Given that 30 Rock has cemented its place as a critical darling*, I imagine this joke from last week's episode was rather cutting:
Jenna: You've got to lie to her, coddle her, protect her from the real world.
Jack: I get it. Treat her like the New York Times treats its readers.
I didn't expect to revisit the Islam vs. the West issue so soon, but it along comes the New York Times right on cue trying to protect its readers from the complexities of the real world.
But before I can get into discussing what's wrong with wrong with "Muslim Prayers and Renewal Near Ground Zero" -- let it be said that the most of the occupants of the Times newsroom really do know how to write. Here's the lede:
On that still-quiet Tuesday morning, the sales staff was in a basement room eating breakfast, waiting to open the doors to the first shoppers at 10 a.m.
There was no immediate sign of the fiery cataclysm that erupted overhead starting at 8:46. But out of a baby-blue sky suddenly stained with smoke, a plane's landing-gear assembly the size of a World War II torpedo crashed through the roof and down through two empty selling floors of the Burlington Coat Factory.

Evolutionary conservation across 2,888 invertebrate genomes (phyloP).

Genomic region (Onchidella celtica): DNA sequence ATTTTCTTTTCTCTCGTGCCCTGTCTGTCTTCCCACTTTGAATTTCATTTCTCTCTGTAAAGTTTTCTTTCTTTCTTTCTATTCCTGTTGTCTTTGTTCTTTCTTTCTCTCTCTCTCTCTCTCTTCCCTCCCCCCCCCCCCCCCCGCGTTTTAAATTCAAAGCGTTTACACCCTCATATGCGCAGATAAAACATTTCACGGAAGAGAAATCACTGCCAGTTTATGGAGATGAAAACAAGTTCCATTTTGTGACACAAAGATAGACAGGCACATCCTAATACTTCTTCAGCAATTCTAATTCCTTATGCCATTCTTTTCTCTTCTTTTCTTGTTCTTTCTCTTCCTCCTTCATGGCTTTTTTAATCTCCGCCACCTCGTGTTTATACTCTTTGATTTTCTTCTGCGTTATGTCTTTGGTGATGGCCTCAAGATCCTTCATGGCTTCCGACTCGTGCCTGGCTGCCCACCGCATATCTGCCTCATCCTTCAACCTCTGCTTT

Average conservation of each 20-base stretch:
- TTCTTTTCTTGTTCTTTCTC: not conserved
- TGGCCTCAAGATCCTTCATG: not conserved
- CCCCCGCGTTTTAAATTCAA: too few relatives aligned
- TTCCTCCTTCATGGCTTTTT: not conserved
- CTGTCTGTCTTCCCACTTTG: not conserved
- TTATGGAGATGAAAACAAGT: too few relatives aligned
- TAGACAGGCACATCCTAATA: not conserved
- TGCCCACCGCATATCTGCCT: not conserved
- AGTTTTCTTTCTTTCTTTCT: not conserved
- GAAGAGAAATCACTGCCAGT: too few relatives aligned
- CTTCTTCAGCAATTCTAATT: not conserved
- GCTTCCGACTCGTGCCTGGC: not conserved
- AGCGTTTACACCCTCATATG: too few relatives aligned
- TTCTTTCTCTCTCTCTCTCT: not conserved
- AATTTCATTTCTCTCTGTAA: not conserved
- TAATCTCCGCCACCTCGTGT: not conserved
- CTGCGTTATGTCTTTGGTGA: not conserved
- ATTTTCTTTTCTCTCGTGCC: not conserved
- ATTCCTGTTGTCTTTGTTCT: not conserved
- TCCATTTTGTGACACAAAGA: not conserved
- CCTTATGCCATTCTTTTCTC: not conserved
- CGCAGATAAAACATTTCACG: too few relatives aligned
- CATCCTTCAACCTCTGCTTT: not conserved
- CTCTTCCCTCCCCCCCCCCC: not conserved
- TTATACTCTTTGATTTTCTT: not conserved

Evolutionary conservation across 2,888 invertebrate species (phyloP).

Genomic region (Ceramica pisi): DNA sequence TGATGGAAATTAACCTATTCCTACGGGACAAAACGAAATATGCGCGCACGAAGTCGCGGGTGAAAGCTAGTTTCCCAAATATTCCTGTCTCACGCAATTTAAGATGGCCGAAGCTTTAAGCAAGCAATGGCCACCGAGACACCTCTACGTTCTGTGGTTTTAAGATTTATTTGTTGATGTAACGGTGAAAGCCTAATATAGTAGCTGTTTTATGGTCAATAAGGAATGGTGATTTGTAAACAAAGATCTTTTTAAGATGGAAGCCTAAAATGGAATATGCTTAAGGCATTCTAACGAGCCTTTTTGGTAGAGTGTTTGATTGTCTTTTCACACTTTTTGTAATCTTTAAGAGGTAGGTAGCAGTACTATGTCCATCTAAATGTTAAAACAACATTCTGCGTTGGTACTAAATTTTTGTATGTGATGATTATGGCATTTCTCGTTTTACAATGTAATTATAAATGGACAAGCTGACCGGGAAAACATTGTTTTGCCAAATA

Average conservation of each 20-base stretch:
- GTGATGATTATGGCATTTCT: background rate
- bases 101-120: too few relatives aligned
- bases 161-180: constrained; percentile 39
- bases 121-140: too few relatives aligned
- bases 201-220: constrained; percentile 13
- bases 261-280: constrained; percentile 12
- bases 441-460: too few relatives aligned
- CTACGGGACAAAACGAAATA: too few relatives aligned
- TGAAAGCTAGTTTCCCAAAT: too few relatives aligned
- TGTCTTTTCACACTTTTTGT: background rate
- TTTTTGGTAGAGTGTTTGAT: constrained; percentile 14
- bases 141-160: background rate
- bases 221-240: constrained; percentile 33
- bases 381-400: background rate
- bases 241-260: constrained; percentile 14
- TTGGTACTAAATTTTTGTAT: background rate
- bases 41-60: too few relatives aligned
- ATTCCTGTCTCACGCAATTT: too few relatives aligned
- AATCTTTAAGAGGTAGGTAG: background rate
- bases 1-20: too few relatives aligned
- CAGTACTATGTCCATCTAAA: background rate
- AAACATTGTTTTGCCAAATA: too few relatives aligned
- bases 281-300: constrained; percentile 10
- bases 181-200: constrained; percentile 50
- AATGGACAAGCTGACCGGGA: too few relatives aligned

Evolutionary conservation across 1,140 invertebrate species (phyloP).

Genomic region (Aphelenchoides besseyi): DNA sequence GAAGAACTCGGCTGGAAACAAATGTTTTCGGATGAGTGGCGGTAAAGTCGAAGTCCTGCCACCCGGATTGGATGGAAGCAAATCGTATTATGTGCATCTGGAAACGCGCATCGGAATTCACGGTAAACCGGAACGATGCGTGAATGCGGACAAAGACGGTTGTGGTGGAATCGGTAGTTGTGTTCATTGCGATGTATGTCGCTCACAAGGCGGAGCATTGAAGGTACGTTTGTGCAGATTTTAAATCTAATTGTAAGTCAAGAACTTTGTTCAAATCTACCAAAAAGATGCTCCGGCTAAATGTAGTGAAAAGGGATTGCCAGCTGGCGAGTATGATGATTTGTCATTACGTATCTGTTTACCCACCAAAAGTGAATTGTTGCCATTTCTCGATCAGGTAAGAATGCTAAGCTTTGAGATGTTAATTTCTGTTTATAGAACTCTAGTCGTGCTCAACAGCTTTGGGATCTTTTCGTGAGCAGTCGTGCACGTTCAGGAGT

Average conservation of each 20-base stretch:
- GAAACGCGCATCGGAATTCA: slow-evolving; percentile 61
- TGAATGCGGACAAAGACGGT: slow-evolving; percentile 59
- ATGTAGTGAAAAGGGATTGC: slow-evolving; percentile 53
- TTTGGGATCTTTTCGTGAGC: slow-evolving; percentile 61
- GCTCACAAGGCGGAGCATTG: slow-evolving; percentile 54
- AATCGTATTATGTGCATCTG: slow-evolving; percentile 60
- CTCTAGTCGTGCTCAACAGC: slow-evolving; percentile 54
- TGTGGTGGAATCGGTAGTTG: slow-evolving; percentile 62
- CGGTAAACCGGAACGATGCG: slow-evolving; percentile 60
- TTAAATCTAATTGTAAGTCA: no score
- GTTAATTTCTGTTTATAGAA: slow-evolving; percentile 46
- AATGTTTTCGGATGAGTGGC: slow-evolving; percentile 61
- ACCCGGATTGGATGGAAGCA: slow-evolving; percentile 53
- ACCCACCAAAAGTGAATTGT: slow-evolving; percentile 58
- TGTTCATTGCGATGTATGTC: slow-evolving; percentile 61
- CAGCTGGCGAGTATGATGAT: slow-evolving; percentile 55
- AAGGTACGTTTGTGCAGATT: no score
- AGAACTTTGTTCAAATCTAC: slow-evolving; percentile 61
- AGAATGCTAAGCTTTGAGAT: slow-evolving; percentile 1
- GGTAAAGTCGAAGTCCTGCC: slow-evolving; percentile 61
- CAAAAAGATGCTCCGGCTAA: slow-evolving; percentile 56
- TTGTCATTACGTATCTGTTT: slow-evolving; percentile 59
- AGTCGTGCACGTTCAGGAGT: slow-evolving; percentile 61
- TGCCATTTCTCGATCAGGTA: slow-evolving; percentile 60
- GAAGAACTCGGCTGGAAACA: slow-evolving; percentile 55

The Sept. 11, 2001, attack killed 2,752 people downtown and doomed the five-story building at 45 Park Place, two blocks north of the World Trade Center, keeping it abandoned for eight years.
But for months now, out of the public eye, an iron gate rises every Friday afternoon, and with the outside rumblings of construction at ground zero as a backdrop, hundreds of Muslims crowd inside, facing Mecca in prayer and listening to their imam read in Arabic from the Koran.
The building has no sign that hints at its use as a Muslim prayer space, but these modest beginnings point to a far grander vision: an Islamic center near the city's most hallowed piece of land that would stand as one of ground zero's more unexpected and striking neighbors.
The article goes on to discuss how Sufi Imam Feisal Abdul Rauf is leading the drive to build the Islamic center because it "sends the opposite statement to what happened on 9/11" and further quotes Faisal saying, "We want to push back against the extremists." The article notes that FBI has praised Faisal for helping the law enforcement agency in its Muslim outreach. As far as Muslim leaders go, Imam Faisal seems like a relatively decent guy and I'm all for giving moderate, tolerant Muslims their due so media attention isn't relentlessly focused on Islamic extremism.
But the article sort of unravels at the end. Here are the last two grafs:
Joy Levitt, executive director of the Jewish Community Center, said the group would be proud to be a model for Imam Feisal at ground zero. "For the J.C.C. to have partners in the Muslim community that share our vision of pluralism and tolerance would be great," she said.
Mr. El-Gamal agreed. "What happened that day," he said, "was not Islam."
Despite the article being exceptionally well-written for the most part, it seems rather clumsy at the end. Would the Jewish Community Center agree that what happened on September 11 was not influenced by Islam? I highly doubt it.